Many clinical trials indicate that curcumin has the potential as a therapeutic agent in diseases such as inflammatory bowel disease (IBS), pancreatitis, arthritis, and chronic anterior uveitis, as well as certain types of cancer.
Moreover, the anti-inflammatory activity of curcumin is comparable to corticosteroid therapy and is also found to be better than that of NSAIDs such as aspirin and ibuprofen.8
The lack of side effects with curcumin is its greatest advantage compared with corticosteroid therapy.
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Brain-Derived Neurotrophic Factor (BDNF) is a naturally occurring growth hormone present in the brain. It has been found to enhance neurogenesis.
Higher levels of BDNF are associated with increased intelligence, mood, productivity, and memory along with decreased risks of neurodegenerative diseases like Alzheimer’s, Parkinson’s and neuropsychiatric diseases like bipolar disorder and mania.
Curcumin effectively improves the level of BDNF in the brain. Thereby it can positively affect depression, anxiety, brain aging and other brain-related disorders.9
Plaques and tangles of beta-amyloids are formed in the brain as Alzheimer’s disease progresses.
Curcumin crosses the blood-brain barrier, binds and clears the Beta-amyloid plaques, delays degradation of neurons, metal-chelation, and decreases microglia formation.
It, therefore, improves the overall memory in patients with Alzheimer’s Disease.10Curcumin has potent antidepressant-like activity in depression. It increases the level of the brain neurotransmitter serotonin and dopamine.
It is proved to be effective and safe for the treatment of patients with major depressive disorder (MDD) without showing any concurrent suicidal ideation or other psychotic disorders.11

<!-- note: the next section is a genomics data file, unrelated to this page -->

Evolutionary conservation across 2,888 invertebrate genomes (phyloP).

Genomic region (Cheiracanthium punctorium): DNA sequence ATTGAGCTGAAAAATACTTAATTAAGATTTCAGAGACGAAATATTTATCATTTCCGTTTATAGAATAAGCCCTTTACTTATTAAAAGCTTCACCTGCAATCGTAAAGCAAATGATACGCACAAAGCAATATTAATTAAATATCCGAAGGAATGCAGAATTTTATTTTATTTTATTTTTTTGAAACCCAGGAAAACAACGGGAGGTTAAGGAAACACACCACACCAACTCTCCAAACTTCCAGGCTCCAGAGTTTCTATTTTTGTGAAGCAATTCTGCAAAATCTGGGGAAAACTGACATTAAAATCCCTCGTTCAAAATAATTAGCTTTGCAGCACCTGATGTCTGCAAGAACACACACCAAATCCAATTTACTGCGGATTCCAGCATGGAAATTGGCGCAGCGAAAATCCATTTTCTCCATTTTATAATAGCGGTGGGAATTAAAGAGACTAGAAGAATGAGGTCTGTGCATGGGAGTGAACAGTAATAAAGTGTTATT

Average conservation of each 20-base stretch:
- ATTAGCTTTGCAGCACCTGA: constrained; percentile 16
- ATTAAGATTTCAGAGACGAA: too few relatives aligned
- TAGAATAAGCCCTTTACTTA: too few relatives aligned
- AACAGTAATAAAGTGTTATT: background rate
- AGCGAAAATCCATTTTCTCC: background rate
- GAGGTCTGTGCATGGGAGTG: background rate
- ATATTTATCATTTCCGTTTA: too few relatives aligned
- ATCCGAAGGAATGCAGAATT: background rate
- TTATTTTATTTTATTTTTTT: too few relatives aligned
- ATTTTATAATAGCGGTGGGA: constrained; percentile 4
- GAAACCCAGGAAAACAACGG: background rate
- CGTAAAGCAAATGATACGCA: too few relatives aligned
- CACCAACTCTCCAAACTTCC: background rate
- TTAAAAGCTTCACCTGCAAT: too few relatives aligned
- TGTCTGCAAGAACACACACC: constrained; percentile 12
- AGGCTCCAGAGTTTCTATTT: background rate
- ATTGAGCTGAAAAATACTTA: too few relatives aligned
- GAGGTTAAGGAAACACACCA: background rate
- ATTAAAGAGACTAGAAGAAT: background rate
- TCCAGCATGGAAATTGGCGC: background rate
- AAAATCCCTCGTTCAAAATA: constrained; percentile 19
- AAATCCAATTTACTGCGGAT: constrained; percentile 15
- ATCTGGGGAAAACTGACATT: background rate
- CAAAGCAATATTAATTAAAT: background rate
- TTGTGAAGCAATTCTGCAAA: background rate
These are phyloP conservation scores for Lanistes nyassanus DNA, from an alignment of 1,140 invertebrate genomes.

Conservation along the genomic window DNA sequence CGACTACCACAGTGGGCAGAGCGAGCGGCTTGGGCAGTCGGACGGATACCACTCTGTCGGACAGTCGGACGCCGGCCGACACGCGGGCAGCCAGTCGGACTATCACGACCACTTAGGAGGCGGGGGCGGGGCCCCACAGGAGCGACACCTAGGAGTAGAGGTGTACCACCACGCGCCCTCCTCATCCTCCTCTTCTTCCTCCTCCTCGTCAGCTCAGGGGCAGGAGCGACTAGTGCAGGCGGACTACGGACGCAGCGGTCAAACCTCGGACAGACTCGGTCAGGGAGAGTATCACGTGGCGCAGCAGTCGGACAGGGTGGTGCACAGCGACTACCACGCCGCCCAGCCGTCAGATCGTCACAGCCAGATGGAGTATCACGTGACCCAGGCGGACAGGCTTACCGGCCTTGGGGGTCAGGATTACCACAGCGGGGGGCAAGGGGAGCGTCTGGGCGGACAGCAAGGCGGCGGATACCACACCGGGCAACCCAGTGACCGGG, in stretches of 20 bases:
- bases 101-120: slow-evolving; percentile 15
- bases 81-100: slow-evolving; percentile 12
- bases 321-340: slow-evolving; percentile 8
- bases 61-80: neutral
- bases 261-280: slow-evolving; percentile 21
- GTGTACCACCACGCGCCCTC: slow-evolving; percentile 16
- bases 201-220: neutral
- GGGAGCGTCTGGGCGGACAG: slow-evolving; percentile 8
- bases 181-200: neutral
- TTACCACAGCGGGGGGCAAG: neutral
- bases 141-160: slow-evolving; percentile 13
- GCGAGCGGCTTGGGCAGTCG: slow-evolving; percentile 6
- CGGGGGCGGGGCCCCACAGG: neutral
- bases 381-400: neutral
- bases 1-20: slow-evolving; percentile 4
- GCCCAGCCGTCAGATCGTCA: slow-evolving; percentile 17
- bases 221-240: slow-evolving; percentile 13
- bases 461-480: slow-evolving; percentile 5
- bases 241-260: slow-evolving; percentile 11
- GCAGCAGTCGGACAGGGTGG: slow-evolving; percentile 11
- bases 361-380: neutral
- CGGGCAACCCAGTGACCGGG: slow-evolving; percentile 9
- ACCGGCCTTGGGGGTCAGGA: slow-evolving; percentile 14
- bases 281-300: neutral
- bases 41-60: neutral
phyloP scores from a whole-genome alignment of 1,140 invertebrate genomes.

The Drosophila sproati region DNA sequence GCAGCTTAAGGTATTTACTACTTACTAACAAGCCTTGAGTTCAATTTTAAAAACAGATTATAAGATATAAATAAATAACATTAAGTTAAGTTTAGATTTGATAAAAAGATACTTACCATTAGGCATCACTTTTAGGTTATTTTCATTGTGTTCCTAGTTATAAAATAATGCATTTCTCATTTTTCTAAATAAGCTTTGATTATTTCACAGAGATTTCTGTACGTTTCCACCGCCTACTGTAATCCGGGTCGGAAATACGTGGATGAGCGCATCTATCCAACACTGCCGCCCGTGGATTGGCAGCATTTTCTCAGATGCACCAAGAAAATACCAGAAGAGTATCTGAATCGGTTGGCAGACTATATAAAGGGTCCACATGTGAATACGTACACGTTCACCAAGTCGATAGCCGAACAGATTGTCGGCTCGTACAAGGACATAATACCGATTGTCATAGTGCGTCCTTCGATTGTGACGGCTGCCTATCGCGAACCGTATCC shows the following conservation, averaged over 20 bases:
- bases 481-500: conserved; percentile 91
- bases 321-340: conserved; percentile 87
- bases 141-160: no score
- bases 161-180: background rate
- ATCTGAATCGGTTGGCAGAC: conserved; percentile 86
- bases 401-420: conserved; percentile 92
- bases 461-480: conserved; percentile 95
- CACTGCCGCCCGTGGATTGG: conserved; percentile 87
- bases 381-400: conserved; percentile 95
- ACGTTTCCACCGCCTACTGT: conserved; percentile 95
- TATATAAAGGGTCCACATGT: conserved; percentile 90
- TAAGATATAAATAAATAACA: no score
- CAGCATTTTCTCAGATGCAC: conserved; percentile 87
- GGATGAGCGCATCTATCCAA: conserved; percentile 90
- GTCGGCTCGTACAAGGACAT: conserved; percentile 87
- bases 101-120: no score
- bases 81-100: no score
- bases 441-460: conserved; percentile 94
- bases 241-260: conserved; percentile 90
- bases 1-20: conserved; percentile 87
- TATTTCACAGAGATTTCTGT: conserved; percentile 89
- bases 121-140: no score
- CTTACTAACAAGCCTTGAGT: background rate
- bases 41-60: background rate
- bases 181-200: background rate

READ MORE: Brain Health & Ayurveda With Harvard Trained Dr. Akil Palanisamy
Curcumin is effective in the treatment of cardiovascular diseases as it has beneficial effects on several factors known to play an important role in heart disease.
Endothelium refers to the cells that line the interior surface of blood vessels and lymphatic vessels. Endothelial dysfunction is an early predictor of atherosclerosis and is an important prognostic marker for cardiovascular disease.
Dietary intake of curcumin potentially improves the age-related decline in endothelial function by preventing atherosclerosis and reducing the levels of bad cholesterol in the blood.
Apart from this, curcuminoids have shown similar favorable effects as compared to that of atorvastatin, a standard drug used to improve cholesterol levels and decrease the risk for a heart attack and stroke.
The effects showed positive outcomes on endothelial dysfunction in association with reductions in inflammatory cytokines and markers of oxidative stress.12
Curcumin helps in preventing atrial arrhythmias and ventricular arrhythmias and significantly decreases heart attack associated with coronary artery bypass grafting (CABG).13
READ MORE: 9 Contributors To Heart Disease (Hrud Rog), Arjuna Milk Decoction: Home Remedy Heart Tonic